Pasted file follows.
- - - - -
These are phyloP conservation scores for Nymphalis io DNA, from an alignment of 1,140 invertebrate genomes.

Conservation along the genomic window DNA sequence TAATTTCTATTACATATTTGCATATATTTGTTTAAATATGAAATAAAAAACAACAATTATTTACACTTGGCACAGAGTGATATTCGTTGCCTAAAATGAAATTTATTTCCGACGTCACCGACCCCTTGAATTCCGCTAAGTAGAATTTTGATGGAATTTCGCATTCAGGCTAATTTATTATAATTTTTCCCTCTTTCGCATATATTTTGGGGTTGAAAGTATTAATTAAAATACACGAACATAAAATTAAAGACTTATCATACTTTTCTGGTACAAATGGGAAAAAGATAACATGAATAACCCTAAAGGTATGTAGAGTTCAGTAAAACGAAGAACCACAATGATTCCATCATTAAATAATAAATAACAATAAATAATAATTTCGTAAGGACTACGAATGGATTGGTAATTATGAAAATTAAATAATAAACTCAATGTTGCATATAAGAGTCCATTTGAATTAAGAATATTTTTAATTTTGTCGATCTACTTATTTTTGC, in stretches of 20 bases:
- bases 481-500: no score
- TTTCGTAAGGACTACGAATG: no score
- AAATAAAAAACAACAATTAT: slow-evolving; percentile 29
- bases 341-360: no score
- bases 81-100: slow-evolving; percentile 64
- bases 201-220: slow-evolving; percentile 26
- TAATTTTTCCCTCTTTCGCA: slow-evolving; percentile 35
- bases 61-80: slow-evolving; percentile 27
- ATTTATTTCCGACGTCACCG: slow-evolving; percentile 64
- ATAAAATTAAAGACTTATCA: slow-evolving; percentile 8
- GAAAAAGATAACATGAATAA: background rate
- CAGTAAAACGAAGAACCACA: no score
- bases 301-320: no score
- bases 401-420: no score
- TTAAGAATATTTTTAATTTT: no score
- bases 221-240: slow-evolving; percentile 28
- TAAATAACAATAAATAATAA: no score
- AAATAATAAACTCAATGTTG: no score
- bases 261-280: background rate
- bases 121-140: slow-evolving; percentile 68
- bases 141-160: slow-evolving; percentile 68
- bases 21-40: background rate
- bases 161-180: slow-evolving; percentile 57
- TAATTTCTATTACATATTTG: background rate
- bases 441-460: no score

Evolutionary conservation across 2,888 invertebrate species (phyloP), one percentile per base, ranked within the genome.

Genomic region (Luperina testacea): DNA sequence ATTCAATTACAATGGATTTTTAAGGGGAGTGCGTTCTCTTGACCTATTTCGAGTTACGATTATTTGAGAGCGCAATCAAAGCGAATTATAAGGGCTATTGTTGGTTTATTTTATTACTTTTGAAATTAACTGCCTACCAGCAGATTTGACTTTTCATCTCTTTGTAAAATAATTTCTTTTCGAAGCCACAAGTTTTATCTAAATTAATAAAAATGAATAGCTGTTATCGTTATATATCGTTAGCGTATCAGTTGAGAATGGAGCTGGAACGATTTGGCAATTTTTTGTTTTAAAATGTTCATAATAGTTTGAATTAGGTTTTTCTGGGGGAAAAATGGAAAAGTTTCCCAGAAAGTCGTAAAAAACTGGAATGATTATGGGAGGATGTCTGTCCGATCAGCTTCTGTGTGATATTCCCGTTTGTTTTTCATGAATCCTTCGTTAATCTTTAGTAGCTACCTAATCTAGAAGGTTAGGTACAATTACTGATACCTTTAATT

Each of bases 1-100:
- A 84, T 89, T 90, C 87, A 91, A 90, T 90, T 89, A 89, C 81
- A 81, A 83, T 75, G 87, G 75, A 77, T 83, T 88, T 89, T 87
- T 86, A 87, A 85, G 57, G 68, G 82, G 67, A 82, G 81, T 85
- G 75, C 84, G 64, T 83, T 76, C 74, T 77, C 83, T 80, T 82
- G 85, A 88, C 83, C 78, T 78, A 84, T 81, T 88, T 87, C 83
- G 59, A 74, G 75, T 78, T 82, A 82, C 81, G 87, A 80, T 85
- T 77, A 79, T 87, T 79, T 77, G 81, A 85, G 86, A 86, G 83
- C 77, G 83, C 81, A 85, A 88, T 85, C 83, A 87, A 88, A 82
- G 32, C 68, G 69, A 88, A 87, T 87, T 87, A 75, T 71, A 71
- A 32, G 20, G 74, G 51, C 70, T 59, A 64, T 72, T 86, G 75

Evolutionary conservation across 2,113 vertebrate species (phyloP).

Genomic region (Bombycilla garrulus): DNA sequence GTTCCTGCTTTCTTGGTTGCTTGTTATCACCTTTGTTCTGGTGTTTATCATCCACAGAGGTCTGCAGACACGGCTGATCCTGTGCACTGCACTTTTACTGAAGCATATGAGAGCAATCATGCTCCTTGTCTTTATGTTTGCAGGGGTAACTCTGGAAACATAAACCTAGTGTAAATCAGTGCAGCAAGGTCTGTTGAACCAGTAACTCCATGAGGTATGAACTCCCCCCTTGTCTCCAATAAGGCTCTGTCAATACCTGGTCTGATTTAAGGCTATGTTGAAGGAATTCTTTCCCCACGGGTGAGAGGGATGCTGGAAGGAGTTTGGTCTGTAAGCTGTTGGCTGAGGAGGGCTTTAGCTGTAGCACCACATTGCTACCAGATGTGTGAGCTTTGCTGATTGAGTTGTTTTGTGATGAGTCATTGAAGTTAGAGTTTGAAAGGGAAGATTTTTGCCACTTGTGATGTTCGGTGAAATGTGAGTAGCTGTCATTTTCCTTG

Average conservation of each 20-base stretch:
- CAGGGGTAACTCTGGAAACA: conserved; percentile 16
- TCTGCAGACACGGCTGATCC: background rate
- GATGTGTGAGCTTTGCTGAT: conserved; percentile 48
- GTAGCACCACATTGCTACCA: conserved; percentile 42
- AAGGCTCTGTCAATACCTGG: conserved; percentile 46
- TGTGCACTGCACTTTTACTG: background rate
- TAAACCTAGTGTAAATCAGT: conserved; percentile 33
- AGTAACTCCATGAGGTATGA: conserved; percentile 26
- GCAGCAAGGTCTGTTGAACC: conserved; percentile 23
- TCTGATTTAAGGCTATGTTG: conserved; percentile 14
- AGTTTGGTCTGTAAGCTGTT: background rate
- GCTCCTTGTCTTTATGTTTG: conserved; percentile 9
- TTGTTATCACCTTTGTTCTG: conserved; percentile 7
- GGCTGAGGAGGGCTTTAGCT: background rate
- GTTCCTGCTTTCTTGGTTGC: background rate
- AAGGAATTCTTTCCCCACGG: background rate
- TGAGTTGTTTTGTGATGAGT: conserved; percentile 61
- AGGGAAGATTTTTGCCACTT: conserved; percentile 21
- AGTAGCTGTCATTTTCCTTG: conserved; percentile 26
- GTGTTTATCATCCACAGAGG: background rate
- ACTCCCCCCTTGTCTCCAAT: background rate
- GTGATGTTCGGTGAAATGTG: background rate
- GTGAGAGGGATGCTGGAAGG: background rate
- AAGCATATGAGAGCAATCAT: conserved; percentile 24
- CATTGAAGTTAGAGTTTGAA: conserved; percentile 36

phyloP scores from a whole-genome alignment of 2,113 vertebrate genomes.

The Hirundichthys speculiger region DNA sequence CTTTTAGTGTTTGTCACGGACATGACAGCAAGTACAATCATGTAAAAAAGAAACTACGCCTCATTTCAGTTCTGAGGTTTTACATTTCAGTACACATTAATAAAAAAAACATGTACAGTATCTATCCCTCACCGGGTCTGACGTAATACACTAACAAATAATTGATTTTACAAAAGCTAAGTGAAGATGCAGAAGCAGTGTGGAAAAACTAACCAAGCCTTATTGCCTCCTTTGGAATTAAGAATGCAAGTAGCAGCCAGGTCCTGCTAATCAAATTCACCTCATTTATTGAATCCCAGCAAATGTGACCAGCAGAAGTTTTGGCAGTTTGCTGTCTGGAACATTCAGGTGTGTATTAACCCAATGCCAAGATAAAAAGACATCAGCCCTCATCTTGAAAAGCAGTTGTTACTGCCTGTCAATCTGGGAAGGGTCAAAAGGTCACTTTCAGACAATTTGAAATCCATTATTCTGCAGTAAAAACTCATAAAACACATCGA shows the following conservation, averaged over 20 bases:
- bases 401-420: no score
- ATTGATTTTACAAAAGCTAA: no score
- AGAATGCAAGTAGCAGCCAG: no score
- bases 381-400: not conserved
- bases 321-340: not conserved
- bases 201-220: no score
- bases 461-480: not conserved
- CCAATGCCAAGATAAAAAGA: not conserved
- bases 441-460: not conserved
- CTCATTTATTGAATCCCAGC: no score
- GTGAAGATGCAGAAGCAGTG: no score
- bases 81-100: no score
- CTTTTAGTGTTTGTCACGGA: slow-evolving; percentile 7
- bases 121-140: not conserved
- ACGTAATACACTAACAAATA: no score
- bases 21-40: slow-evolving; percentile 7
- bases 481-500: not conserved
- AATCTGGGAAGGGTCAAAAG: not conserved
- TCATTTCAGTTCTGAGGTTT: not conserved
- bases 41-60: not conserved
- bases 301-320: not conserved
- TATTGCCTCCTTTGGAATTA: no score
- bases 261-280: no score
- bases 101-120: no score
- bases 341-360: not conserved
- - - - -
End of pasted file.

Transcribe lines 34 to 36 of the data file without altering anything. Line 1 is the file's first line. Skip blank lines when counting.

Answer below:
- G 75, C 84, G 64, T 83, T 76, C 74, T 77, C 83, T 80, T 82
- G 85, A 88, C 83, C 78, T 78, A 84, T 81, T 88, T 87, C 83
- G 59, A 74, G 75, T 78, T 82, A 82, C 81, G 87, A 80, T 85